Sunday, August 13, 2017

Waterfalls and Parachutes

Bonus image: Focal length 18mm, Apeture F7.1, Shutter 1/200s
I went up to Ohio a few weekends ago for my class reunion, and figured while I was up there I would do a photoshoot at a local little waterfall called Blue Hen Falls.  The original concept for this shoot I had in my head was based on forest/water nymph; however, I ended up tweaking my vision slightly based on some photos of Charlize Therontaken by Annie Leibovitz in 2011 for Vogue as well as some photos on Pinterest.   For this shoot, I knew I needed a flowy super long dress, and what fit the bill was a white parachute dress, which I found at Enception Dress Rentals.  The dress is made out of a parachute that is about 25 feet in diameter, which is a lot of fabric, and had a shipping weight was 8 lbs.  Now for the shoot I did bustle the front part of the dress.  I bustled it because the path leading down to the waterfall is rocky and steep, so I wanted my model to be able to walk safely down to waterfall and maneuver easily on the rocks.  My model for this shoot was Anna who is one of my longtime friends that I don’t get to see that often.  I was nice working with a friend who has modeled before and did not need a lot of direction.  She worked the dress beautifully, and looked at the mood board I sent her thus understood what I was trying to achieve.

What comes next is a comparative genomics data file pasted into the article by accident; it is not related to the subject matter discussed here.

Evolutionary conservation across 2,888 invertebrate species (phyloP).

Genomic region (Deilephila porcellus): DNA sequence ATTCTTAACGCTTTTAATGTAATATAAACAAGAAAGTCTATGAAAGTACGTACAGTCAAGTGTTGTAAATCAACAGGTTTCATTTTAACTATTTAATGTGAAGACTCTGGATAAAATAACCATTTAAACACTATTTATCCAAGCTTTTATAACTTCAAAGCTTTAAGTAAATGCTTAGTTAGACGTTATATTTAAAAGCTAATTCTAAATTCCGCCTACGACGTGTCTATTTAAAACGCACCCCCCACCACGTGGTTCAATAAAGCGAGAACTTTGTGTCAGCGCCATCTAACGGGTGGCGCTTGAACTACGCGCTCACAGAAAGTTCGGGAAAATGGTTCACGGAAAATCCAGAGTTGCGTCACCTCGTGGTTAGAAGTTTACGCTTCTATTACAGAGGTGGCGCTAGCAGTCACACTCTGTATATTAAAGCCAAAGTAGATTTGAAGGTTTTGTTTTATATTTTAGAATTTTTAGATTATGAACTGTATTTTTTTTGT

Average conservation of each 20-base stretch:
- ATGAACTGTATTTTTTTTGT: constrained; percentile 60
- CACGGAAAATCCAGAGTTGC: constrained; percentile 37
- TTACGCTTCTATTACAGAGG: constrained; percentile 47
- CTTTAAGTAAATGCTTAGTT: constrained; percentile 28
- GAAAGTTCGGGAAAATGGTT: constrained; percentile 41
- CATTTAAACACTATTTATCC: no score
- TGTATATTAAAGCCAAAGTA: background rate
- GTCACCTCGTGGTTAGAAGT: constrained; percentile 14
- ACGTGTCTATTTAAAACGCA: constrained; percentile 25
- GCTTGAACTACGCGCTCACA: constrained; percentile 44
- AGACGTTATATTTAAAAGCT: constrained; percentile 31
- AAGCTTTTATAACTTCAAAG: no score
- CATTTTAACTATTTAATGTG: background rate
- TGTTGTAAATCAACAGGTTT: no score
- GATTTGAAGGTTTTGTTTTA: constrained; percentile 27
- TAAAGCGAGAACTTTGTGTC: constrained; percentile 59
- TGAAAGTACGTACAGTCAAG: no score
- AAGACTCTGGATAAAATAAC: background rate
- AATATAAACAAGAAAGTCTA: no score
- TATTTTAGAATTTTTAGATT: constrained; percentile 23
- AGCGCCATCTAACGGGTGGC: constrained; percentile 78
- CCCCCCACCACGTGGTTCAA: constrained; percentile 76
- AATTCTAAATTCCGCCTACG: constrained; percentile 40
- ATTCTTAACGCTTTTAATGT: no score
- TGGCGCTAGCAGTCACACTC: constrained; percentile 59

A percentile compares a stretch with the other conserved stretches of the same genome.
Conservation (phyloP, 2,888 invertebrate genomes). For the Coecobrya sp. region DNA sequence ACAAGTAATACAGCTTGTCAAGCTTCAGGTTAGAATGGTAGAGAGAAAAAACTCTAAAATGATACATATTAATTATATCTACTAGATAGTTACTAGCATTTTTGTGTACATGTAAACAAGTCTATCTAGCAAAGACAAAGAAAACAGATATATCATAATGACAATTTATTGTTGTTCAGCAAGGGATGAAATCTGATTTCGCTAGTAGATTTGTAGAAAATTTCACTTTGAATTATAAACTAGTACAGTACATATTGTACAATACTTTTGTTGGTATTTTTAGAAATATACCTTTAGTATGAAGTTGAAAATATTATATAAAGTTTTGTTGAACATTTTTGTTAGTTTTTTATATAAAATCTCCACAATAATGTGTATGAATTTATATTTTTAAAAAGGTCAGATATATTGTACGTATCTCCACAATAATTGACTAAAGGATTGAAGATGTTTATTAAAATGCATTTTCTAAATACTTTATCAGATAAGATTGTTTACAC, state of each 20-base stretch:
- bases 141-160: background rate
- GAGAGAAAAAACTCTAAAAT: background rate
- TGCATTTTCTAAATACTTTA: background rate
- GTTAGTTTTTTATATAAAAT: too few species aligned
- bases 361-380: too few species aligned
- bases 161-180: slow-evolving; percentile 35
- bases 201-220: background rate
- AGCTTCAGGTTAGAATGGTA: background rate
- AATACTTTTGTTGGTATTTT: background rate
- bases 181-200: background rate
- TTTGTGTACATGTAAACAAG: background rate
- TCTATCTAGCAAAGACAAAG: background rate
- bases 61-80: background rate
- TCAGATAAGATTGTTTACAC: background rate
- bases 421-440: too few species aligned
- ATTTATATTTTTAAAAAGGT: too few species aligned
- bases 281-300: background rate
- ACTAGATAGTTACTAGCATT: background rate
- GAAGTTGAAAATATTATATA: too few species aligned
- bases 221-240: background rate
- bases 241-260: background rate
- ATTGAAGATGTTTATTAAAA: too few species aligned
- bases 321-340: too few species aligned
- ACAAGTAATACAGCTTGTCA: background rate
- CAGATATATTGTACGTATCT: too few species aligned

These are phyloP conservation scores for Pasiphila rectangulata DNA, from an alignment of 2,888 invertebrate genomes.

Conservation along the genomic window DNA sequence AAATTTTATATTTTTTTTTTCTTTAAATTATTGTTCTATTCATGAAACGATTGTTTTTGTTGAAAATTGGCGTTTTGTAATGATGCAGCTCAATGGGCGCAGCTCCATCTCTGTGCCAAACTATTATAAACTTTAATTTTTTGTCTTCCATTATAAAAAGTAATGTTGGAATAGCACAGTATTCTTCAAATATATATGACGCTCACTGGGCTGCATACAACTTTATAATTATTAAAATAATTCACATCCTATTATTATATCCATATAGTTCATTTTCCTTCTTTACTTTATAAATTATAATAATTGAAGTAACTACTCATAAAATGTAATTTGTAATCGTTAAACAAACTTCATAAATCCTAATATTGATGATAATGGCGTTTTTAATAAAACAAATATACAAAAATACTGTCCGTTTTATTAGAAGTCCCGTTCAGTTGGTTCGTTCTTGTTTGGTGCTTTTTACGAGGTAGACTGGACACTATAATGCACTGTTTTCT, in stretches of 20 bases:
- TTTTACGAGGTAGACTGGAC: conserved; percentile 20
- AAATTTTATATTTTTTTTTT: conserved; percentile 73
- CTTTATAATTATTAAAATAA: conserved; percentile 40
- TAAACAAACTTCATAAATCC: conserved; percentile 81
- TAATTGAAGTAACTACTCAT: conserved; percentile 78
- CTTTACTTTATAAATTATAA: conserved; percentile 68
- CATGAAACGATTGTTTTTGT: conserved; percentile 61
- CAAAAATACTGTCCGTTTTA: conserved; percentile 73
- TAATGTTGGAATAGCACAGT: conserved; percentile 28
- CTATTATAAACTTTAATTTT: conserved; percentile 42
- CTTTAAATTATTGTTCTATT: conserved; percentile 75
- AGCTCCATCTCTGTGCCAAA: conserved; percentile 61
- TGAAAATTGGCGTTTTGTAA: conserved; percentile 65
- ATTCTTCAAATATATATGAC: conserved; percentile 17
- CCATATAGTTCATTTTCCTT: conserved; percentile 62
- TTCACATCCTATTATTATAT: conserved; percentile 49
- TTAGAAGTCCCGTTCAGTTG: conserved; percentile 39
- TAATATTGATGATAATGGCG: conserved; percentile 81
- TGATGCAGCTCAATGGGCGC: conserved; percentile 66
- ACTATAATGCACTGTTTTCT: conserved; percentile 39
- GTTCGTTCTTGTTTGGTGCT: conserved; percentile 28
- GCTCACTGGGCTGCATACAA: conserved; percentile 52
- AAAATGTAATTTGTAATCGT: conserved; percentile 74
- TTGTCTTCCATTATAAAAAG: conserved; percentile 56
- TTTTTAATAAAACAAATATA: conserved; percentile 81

As for equipment,  I used a Canon 70D, an 18-200mm lens, one 430 EX-IIIRT speed light, one 600 EX-RT speed light, radio trigger, lightstand,  painter’s pole with baby pin adaptor,  a portable changing room, and a towel.  (I also had a permit for the location.) My husband came with me on this shoot to act as my assistant.  His job was to hold the painter’s pole with a speedlight attached, because we were not going to lug a C-stand with sandbags up and down the hill to the waterfall.  In addition, a voice-activated light stand is quicker to move and adjust, especially when you are in a time crunch, like we were.  We only had two hours to do the shoot and clear the location, before a group of ultra-marathoners was to come through the area.  When the marathoners came through they were going to close the path to the waterfall and the roads around the area, so we needed to be out of the area before then.  Even though we had a limited amount of time, I still got the shots I was looking for.

I took around 264 shots, edited 184, and posted 126 fully edited photos.  For all the photos, I was at an ISO of 100 using an aperture of between F4 and F8 with the photos evenly distributed between F4 to F7.1. I only took one photo at F8.  I used a focal length between 18mm and 110mm with 52 percent of the photos taken at 18mm.  The shutter speeds varied widely from 1/25s to 1/800s with the about 26 percent of the photos taken at 1/125s.  I also took about 45 percent of my photo at slow shutter speeds between 1/40s to 1/60s without a tripod.  Now I can say from reviewing the raw images, I should have bumped the ISO up to 200 or 400. This would have allowed me to reduce the flash power in some cases, and I would not have had to shoot at such low shutter speeds.  From reviewing the raw images, I can tell my hands are not as steady as they once were at the lower speeds.